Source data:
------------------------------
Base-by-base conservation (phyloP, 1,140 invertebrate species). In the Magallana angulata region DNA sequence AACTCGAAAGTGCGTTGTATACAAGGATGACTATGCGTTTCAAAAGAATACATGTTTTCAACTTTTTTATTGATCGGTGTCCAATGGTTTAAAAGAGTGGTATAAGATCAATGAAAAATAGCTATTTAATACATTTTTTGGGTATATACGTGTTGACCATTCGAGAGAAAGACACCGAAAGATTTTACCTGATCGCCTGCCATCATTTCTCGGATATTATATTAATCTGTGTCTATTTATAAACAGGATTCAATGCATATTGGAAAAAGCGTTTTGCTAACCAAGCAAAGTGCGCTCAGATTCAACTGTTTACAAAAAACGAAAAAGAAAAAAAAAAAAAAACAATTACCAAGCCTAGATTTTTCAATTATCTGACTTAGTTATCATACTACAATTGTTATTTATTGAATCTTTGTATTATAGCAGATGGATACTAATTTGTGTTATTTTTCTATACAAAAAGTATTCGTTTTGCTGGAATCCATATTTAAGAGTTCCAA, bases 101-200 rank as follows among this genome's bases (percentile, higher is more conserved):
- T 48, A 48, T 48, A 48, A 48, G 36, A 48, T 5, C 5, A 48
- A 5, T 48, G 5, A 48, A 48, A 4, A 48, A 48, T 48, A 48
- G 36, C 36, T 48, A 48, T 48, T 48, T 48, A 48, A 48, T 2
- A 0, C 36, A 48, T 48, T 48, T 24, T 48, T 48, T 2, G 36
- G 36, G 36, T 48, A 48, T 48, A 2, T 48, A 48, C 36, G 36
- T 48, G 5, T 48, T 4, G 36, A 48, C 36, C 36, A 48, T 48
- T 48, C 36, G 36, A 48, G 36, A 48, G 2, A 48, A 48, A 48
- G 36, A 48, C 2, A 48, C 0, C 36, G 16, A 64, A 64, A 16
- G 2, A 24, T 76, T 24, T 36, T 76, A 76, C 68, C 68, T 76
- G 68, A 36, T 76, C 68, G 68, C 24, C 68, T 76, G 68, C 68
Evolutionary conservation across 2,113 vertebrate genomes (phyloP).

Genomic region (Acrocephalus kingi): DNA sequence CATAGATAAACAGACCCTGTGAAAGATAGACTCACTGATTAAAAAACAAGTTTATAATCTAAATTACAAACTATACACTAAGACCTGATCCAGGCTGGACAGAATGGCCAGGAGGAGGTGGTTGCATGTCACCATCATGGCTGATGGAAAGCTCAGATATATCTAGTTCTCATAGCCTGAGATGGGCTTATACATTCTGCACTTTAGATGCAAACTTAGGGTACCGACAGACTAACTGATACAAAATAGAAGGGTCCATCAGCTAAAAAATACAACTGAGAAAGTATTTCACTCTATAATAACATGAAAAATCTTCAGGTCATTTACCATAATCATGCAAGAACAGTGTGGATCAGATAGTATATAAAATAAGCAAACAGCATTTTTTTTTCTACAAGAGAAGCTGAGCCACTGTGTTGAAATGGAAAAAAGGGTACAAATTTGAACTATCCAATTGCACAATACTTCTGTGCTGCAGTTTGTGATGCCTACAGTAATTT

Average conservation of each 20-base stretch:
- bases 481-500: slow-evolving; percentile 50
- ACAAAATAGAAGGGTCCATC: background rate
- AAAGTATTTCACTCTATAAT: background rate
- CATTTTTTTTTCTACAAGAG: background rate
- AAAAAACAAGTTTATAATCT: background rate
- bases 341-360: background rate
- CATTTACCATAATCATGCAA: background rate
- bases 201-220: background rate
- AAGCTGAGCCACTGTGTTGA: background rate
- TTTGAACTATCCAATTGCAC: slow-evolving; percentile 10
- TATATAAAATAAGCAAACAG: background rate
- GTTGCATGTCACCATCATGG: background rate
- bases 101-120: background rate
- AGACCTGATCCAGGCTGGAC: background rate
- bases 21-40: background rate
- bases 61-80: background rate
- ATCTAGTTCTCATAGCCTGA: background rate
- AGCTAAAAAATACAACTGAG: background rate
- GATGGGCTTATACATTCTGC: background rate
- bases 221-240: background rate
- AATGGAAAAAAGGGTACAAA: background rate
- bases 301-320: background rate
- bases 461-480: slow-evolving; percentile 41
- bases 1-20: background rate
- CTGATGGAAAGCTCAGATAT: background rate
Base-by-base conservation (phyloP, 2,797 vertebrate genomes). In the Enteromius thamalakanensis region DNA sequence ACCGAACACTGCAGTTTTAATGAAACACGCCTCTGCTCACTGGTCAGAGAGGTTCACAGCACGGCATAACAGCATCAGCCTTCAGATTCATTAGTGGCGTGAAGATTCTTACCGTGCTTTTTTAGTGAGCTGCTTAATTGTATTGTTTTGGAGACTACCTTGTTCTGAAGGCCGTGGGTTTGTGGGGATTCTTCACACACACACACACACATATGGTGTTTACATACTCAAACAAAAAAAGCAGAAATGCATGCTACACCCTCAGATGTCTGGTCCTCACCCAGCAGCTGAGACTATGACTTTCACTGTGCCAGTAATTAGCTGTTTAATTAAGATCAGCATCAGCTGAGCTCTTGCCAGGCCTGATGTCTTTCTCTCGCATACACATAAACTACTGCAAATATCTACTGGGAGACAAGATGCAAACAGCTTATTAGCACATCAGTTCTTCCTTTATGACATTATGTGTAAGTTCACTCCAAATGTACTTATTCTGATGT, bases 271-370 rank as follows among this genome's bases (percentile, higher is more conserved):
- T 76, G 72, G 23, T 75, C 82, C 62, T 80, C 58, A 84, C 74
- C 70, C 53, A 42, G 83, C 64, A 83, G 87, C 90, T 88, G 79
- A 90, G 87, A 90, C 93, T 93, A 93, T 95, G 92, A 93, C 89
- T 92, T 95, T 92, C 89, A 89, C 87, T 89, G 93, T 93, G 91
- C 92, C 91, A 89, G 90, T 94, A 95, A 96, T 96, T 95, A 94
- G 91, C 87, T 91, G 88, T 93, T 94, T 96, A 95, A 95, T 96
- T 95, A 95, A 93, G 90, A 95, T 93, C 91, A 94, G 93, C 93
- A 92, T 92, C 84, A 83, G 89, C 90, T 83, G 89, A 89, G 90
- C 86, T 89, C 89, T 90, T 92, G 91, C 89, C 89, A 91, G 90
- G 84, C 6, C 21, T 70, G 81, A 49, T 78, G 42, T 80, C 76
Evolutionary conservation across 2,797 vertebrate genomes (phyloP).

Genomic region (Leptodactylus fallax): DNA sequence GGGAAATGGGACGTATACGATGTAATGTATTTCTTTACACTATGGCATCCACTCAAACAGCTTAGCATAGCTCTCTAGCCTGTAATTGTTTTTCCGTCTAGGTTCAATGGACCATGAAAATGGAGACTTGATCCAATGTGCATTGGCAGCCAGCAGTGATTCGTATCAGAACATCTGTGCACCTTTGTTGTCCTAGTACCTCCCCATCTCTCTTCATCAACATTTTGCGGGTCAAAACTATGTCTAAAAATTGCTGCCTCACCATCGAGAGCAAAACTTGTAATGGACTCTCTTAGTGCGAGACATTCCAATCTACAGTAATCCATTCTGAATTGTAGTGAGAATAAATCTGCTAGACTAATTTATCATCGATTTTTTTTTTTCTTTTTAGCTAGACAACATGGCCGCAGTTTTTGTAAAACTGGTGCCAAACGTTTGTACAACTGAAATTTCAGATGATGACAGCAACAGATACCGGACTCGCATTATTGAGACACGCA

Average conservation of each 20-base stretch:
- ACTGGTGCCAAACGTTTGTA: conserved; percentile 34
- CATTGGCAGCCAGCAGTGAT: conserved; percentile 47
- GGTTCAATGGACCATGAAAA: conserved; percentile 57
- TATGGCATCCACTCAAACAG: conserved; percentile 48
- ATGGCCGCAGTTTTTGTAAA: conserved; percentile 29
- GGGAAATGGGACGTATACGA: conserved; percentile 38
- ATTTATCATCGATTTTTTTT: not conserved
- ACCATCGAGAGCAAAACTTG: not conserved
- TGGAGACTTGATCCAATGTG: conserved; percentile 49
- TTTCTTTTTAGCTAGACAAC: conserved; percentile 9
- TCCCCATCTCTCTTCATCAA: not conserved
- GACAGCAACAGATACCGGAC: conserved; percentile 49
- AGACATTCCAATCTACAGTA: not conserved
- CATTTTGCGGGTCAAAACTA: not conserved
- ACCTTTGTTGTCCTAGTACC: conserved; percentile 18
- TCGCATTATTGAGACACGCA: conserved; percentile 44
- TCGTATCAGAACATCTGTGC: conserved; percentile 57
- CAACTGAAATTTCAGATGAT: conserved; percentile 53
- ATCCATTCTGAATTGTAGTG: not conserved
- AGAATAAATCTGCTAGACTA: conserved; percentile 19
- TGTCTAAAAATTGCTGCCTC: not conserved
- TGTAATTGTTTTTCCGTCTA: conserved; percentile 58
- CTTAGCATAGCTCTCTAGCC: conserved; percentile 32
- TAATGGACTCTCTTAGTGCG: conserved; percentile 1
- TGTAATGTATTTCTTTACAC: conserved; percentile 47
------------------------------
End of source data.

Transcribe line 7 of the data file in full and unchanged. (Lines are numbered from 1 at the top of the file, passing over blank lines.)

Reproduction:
- T 48, G 5, T 48, T 4, G 36, A 48, C 36, C 36, A 48, T 48